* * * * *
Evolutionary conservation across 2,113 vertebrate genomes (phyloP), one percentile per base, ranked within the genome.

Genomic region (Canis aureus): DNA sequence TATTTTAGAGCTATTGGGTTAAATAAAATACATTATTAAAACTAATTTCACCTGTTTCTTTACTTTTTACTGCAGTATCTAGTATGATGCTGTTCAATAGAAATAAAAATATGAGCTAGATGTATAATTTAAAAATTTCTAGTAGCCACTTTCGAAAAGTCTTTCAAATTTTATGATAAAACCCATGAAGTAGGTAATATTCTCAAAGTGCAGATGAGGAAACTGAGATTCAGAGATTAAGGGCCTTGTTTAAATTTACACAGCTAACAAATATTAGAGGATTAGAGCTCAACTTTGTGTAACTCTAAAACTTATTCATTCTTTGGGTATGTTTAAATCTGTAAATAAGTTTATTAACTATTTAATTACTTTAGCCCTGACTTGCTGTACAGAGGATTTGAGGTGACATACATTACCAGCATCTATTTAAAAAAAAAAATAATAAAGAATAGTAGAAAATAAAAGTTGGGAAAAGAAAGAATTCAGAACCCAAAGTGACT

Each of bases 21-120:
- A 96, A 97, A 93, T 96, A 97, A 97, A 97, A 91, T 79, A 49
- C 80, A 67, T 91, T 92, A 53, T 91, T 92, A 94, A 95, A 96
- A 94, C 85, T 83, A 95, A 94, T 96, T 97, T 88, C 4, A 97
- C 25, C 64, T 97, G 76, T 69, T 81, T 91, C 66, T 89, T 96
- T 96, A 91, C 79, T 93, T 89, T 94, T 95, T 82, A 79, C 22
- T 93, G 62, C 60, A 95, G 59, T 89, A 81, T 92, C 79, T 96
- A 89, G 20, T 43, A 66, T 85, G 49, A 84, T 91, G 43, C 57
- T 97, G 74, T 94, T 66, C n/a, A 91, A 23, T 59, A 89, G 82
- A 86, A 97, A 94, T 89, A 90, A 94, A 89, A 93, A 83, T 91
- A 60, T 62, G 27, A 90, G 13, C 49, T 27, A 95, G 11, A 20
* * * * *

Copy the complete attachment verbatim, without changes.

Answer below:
Evolutionary conservation across 2,113 vertebrate genomes (phyloP), one percentile per base, ranked within the genome.

Genomic region (Canis aureus): DNA sequence TATTTTAGAGCTATTGGGTTAAATAAAATACATTATTAAAACTAATTTCACCTGTTTCTTTACTTTTTACTGCAGTATCTAGTATGATGCTGTTCAATAGAAATAAAAATATGAGCTAGATGTATAATTTAAAAATTTCTAGTAGCCACTTTCGAAAAGTCTTTCAAATTTTATGATAAAACCCATGAAGTAGGTAATATTCTCAAAGTGCAGATGAGGAAACTGAGATTCAGAGATTAAGGGCCTTGTTTAAATTTACACAGCTAACAAATATTAGAGGATTAGAGCTCAACTTTGTGTAACTCTAAAACTTATTCATTCTTTGGGTATGTTTAAATCTGTAAATAAGTTTATTAACTATTTAATTACTTTAGCCCTGACTTGCTGTACAGAGGATTTGAGGTGACATACATTACCAGCATCTATTTAAAAAAAAAAATAATAAAGAATAGTAGAAAATAAAAGTTGGGAAAAGAAAGAATTCAGAACCCAAAGTGACT

Each of bases 21-120:
- A 96, A 97, A 93, T 96, A 97, A 97, A 97, A 91, T 79, A 49
- C 80, A 67, T 91, T 92, A 53, T 91, T 92, A 94, A 95, A 96
- A 94, C 85, T 83, A 95, A 94, T 96, T 97, T 88, C 4, A 97
- C 25, C 64, T 97, G 76, T 69, T 81, T 91, C 66, T 89, T 96
- T 96, A 91, C 79, T 93, T 89, T 94, T 95, T 82, A 79, C 22
- T 93, G 62, C 60, A 95, G 59, T 89, A 81, T 92, C 79, T 96
- A 89, G 20, T 43, A 66, T 85, G 49, A 84, T 91, G 43, C 57
- T 97, G 74, T 94, T 66, C n/a, A 91, A 23, T 59, A 89, G 82
- A 86, A 97, A 94, T 89, A 90, A 94, A 89, A 93, A 83, T 91
- A 60, T 62, G 27, A 90, G 13, C 49, T 27, A 95, G 11, A 20